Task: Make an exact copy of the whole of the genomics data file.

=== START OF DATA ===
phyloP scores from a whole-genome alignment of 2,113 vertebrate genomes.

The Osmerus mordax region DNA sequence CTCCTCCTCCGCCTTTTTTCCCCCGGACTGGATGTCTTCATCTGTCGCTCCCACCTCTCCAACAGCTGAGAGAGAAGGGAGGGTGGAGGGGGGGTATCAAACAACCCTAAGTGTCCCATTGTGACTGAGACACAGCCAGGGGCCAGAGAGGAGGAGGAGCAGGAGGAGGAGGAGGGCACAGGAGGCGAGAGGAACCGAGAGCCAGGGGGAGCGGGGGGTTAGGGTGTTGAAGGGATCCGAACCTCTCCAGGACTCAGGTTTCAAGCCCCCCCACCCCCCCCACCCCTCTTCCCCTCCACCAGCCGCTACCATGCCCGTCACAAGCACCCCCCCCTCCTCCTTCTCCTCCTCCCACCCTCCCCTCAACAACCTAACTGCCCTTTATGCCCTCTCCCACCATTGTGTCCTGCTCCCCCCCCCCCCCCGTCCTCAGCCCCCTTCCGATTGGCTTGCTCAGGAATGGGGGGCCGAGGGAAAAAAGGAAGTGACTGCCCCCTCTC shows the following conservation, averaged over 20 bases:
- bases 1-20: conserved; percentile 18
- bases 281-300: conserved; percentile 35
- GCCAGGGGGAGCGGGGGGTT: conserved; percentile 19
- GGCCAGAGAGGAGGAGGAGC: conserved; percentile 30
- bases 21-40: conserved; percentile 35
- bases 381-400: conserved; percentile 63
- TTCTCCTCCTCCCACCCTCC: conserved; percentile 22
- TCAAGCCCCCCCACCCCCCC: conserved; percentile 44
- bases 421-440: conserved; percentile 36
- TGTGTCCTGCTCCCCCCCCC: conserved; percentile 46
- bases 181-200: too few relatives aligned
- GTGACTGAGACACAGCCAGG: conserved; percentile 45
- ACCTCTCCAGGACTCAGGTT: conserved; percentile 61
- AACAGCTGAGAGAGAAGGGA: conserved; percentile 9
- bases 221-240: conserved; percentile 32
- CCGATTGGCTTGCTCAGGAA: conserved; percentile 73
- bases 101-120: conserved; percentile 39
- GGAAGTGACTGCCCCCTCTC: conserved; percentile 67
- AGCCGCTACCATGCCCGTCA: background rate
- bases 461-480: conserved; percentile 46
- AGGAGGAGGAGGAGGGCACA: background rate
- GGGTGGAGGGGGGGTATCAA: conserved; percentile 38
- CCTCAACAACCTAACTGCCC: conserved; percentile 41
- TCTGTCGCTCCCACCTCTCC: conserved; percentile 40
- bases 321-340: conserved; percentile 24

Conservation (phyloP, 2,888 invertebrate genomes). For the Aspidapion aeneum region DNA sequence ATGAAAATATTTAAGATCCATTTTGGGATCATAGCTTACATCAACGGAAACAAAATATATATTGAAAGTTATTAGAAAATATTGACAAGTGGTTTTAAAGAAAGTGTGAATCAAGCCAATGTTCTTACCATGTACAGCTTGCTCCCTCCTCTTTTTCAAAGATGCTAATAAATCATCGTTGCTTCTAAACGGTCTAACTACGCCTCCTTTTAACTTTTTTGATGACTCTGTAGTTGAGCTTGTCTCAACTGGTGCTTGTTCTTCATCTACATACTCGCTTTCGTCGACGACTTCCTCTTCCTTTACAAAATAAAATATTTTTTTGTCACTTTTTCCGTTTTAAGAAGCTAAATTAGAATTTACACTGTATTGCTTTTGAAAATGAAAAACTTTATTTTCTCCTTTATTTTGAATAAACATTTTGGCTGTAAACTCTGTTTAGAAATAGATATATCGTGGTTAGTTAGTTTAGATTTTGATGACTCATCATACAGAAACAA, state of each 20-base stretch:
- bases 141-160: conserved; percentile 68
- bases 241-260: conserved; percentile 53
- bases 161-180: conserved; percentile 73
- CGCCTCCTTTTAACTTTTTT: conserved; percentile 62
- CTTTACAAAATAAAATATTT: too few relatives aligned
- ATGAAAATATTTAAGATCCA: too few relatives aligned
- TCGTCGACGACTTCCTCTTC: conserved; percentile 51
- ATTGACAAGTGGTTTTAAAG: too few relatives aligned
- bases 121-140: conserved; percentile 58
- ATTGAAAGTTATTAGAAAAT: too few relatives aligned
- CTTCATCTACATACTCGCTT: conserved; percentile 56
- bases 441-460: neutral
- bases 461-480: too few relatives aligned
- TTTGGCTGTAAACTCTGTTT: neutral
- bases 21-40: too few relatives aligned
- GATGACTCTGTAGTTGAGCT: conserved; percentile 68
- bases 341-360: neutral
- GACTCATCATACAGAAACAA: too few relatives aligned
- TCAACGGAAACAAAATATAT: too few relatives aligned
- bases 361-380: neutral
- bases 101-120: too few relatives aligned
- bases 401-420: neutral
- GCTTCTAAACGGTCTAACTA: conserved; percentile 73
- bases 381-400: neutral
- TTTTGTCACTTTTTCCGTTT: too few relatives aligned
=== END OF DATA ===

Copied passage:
phyloP scores from a whole-genome alignment of 2,113 vertebrate genomes.

The Osmerus mordax region DNA sequence CTCCTCCTCCGCCTTTTTTCCCCCGGACTGGATGTCTTCATCTGTCGCTCCCACCTCTCCAACAGCTGAGAGAGAAGGGAGGGTGGAGGGGGGGTATCAAACAACCCTAAGTGTCCCATTGTGACTGAGACACAGCCAGGGGCCAGAGAGGAGGAGGAGCAGGAGGAGGAGGAGGGCACAGGAGGCGAGAGGAACCGAGAGCCAGGGGGAGCGGGGGGTTAGGGTGTTGAAGGGATCCGAACCTCTCCAGGACTCAGGTTTCAAGCCCCCCCACCCCCCCCACCCCTCTTCCCCTCCACCAGCCGCTACCATGCCCGTCACAAGCACCCCCCCCTCCTCCTTCTCCTCCTCCCACCCTCCCCTCAACAACCTAACTGCCCTTTATGCCCTCTCCCACCATTGTGTCCTGCTCCCCCCCCCCCCCCGTCCTCAGCCCCCTTCCGATTGGCTTGCTCAGGAATGGGGGGCCGAGGGAAAAAAGGAAGTGACTGCCCCCTCTC shows the following conservation, averaged over 20 bases:
- bases 1-20: conserved; percentile 18
- bases 281-300: conserved; percentile 35
- GCCAGGGGGAGCGGGGGGTT: conserved; percentile 19
- GGCCAGAGAGGAGGAGGAGC: conserved; percentile 30
- bases 21-40: conserved; percentile 35
- bases 381-400: conserved; percentile 63
- TTCTCCTCCTCCCACCCTCC: conserved; percentile 22
- TCAAGCCCCCCCACCCCCCC: conserved; percentile 44
- bases 421-440: conserved; percentile 36
- TGTGTCCTGCTCCCCCCCCC: conserved; percentile 46
- bases 181-200: too few relatives aligned
- GTGACTGAGACACAGCCAGG: conserved; percentile 45
- ACCTCTCCAGGACTCAGGTT: conserved; percentile 61
- AACAGCTGAGAGAGAAGGGA: conserved; percentile 9
- bases 221-240: conserved; percentile 32
- CCGATTGGCTTGCTCAGGAA: conserved; percentile 73
- bases 101-120: conserved; percentile 39
- GGAAGTGACTGCCCCCTCTC: conserved; percentile 67
- AGCCGCTACCATGCCCGTCA: background rate
- bases 461-480: conserved; percentile 46
- AGGAGGAGGAGGAGGGCACA: background rate
- GGGTGGAGGGGGGGTATCAA: conserved; percentile 38
- CCTCAACAACCTAACTGCCC: conserved; percentile 41
- TCTGTCGCTCCCACCTCTCC: conserved; percentile 40
- bases 321-340: conserved; percentile 24

Conservation (phyloP, 2,888 invertebrate genomes). For the Aspidapion aeneum region DNA sequence ATGAAAATATTTAAGATCCATTTTGGGATCATAGCTTACATCAACGGAAACAAAATATATATTGAAAGTTATTAGAAAATATTGACAAGTGGTTTTAAAGAAAGTGTGAATCAAGCCAATGTTCTTACCATGTACAGCTTGCTCCCTCCTCTTTTTCAAAGATGCTAATAAATCATCGTTGCTTCTAAACGGTCTAACTACGCCTCCTTTTAACTTTTTTGATGACTCTGTAGTTGAGCTTGTCTCAACTGGTGCTTGTTCTTCATCTACATACTCGCTTTCGTCGACGACTTCCTCTTCCTTTACAAAATAAAATATTTTTTTGTCACTTTTTCCGTTTTAAGAAGCTAAATTAGAATTTACACTGTATTGCTTTTGAAAATGAAAAACTTTATTTTCTCCTTTATTTTGAATAAACATTTTGGCTGTAAACTCTGTTTAGAAATAGATATATCGTGGTTAGTTAGTTTAGATTTTGATGACTCATCATACAGAAACAA, state of each 20-base stretch:
- bases 141-160: conserved; percentile 68
- bases 241-260: conserved; percentile 53
- bases 161-180: conserved; percentile 73
- CGCCTCCTTTTAACTTTTTT: conserved; percentile 62
- CTTTACAAAATAAAATATTT: too few relatives aligned
- ATGAAAATATTTAAGATCCA: too few relatives aligned
- TCGTCGACGACTTCCTCTTC: conserved; percentile 51
- ATTGACAAGTGGTTTTAAAG: too few relatives aligned
- bases 121-140: conserved; percentile 58
- ATTGAAAGTTATTAGAAAAT: too few relatives aligned
- CTTCATCTACATACTCGCTT: conserved; percentile 56
- bases 441-460: neutral
- bases 461-480: too few relatives aligned
- TTTGGCTGTAAACTCTGTTT: neutral
- bases 21-40: too few relatives aligned
- GATGACTCTGTAGTTGAGCT: conserved; percentile 68
- bases 341-360: neutral
- GACTCATCATACAGAAACAA: too few relatives aligned
- TCAACGGAAACAAAATATAT: too few relatives aligned
- bases 361-380: neutral
- bases 101-120: too few relatives aligned
- bases 401-420: neutral
- GCTTCTAAACGGTCTAACTA: conserved; percentile 73
- bases 381-400: neutral
- TTTTGTCACTTTTTCCGTTT: too few relatives aligned